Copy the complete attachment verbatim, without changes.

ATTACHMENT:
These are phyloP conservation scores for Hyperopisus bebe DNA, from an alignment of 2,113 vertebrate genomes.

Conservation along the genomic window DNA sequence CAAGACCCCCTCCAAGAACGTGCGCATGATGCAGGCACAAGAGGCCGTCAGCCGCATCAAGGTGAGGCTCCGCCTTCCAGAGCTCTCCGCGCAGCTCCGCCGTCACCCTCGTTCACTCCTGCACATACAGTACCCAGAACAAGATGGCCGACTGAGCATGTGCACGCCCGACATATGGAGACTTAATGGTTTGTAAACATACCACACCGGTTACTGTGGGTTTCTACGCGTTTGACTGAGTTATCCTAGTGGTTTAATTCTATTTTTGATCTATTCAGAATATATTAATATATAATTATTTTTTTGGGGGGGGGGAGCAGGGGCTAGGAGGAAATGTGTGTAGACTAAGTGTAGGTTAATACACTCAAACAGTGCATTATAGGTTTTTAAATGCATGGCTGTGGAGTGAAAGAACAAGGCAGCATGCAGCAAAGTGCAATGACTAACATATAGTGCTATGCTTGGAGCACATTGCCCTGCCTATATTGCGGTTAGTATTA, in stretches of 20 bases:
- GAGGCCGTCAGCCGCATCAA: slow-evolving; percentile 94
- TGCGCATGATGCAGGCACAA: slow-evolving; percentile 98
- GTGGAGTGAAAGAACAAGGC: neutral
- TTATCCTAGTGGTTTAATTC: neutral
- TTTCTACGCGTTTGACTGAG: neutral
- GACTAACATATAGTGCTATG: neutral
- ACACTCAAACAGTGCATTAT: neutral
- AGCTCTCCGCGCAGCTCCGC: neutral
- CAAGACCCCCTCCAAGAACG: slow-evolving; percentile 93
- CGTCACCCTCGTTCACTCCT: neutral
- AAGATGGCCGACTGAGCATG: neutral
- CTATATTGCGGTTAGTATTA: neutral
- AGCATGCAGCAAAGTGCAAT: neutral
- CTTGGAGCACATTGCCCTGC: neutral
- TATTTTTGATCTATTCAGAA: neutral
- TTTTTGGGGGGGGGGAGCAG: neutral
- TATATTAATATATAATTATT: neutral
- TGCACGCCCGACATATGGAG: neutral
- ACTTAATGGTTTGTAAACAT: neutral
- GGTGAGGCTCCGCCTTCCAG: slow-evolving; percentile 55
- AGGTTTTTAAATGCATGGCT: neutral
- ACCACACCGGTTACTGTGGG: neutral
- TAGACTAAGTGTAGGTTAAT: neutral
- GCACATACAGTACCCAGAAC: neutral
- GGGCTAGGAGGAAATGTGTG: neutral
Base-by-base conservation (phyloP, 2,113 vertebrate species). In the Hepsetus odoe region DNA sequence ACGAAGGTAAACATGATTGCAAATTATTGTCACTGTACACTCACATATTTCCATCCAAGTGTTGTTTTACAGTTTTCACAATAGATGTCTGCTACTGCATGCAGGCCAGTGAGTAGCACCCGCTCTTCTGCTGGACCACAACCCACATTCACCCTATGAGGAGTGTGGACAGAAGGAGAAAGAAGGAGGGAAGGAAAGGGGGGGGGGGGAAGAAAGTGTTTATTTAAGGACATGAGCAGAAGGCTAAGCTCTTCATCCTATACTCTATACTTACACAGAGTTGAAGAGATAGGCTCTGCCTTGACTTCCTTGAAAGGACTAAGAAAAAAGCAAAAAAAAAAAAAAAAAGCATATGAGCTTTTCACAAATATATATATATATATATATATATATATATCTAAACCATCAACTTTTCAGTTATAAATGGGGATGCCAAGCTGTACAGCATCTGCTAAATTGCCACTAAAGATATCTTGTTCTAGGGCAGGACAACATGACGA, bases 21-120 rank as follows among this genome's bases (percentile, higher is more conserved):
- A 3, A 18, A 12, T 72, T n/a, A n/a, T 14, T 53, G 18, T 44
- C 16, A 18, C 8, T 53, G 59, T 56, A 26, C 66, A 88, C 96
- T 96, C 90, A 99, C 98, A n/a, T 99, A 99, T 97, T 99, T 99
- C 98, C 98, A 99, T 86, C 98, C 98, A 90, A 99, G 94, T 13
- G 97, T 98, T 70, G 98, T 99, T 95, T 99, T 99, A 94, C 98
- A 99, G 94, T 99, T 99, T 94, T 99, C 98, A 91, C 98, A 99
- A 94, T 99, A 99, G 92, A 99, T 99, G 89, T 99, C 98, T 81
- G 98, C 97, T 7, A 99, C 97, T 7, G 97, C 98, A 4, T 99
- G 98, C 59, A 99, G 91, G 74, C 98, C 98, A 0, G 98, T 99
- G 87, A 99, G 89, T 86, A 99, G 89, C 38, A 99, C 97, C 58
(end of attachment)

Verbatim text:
These are phyloP conservation scores for Hyperopisus bebe DNA, from an alignment of 2,113 vertebrate genomes.

Conservation along the genomic window DNA sequence CAAGACCCCCTCCAAGAACGTGCGCATGATGCAGGCACAAGAGGCCGTCAGCCGCATCAAGGTGAGGCTCCGCCTTCCAGAGCTCTCCGCGCAGCTCCGCCGTCACCCTCGTTCACTCCTGCACATACAGTACCCAGAACAAGATGGCCGACTGAGCATGTGCACGCCCGACATATGGAGACTTAATGGTTTGTAAACATACCACACCGGTTACTGTGGGTTTCTACGCGTTTGACTGAGTTATCCTAGTGGTTTAATTCTATTTTTGATCTATTCAGAATATATTAATATATAATTATTTTTTTGGGGGGGGGGAGCAGGGGCTAGGAGGAAATGTGTGTAGACTAAGTGTAGGTTAATACACTCAAACAGTGCATTATAGGTTTTTAAATGCATGGCTGTGGAGTGAAAGAACAAGGCAGCATGCAGCAAAGTGCAATGACTAACATATAGTGCTATGCTTGGAGCACATTGCCCTGCCTATATTGCGGTTAGTATTA, in stretches of 20 bases:
- GAGGCCGTCAGCCGCATCAA: slow-evolving; percentile 94
- TGCGCATGATGCAGGCACAA: slow-evolving; percentile 98
- GTGGAGTGAAAGAACAAGGC: neutral
- TTATCCTAGTGGTTTAATTC: neutral
- TTTCTACGCGTTTGACTGAG: neutral
- GACTAACATATAGTGCTATG: neutral
- ACACTCAAACAGTGCATTAT: neutral
- AGCTCTCCGCGCAGCTCCGC: neutral
- CAAGACCCCCTCCAAGAACG: slow-evolving; percentile 93
- CGTCACCCTCGTTCACTCCT: neutral
- AAGATGGCCGACTGAGCATG: neutral
- CTATATTGCGGTTAGTATTA: neutral
- AGCATGCAGCAAAGTGCAAT: neutral
- CTTGGAGCACATTGCCCTGC: neutral
- TATTTTTGATCTATTCAGAA: neutral
- TTTTTGGGGGGGGGGAGCAG: neutral
- TATATTAATATATAATTATT: neutral
- TGCACGCCCGACATATGGAG: neutral
- ACTTAATGGTTTGTAAACAT: neutral
- GGTGAGGCTCCGCCTTCCAG: slow-evolving; percentile 55
- AGGTTTTTAAATGCATGGCT: neutral
- ACCACACCGGTTACTGTGGG: neutral
- TAGACTAAGTGTAGGTTAAT: neutral
- GCACATACAGTACCCAGAAC: neutral
- GGGCTAGGAGGAAATGTGTG: neutral
Base-by-base conservation (phyloP, 2,113 vertebrate species). In the Hepsetus odoe region DNA sequence ACGAAGGTAAACATGATTGCAAATTATTGTCACTGTACACTCACATATTTCCATCCAAGTGTTGTTTTACAGTTTTCACAATAGATGTCTGCTACTGCATGCAGGCCAGTGAGTAGCACCCGCTCTTCTGCTGGACCACAACCCACATTCACCCTATGAGGAGTGTGGACAGAAGGAGAAAGAAGGAGGGAAGGAAAGGGGGGGGGGGGAAGAAAGTGTTTATTTAAGGACATGAGCAGAAGGCTAAGCTCTTCATCCTATACTCTATACTTACACAGAGTTGAAGAGATAGGCTCTGCCTTGACTTCCTTGAAAGGACTAAGAAAAAAGCAAAAAAAAAAAAAAAAAGCATATGAGCTTTTCACAAATATATATATATATATATATATATATATATCTAAACCATCAACTTTTCAGTTATAAATGGGGATGCCAAGCTGTACAGCATCTGCTAAATTGCCACTAAAGATATCTTGTTCTAGGGCAGGACAACATGACGA, bases 21-120 rank as follows among this genome's bases (percentile, higher is more conserved):
- A 3, A 18, A 12, T 72, T n/a, A n/a, T 14, T 53, G 18, T 44
- C 16, A 18, C 8, T 53, G 59, T 56, A 26, C 66, A 88, C 96
- T 96, C 90, A 99, C 98, A n/a, T 99, A 99, T 97, T 99, T 99
- C 98, C 98, A 99, T 86, C 98, C 98, A 90, A 99, G 94, T 13
- G 97, T 98, T 70, G 98, T 99, T 95, T 99, T 99, A 94, C 98
- A 99, G 94, T 99, T 99, T 94, T 99, C 98, A 91, C 98, A 99
- A 94, T 99, A 99, G 92, A 99, T 99, G 89, T 99, C 98, T 81
- G 98, C 97, T 7, A 99, C 97, T 7, G 97, C 98, A 4, T 99
- G 98, C 59, A 99, G 91, G 74, C 98, C 98, A 0, G 98, T 99
- G 87, A 99, G 89, T 86, A 99, G 89, C 38, A 99, C 97, C 58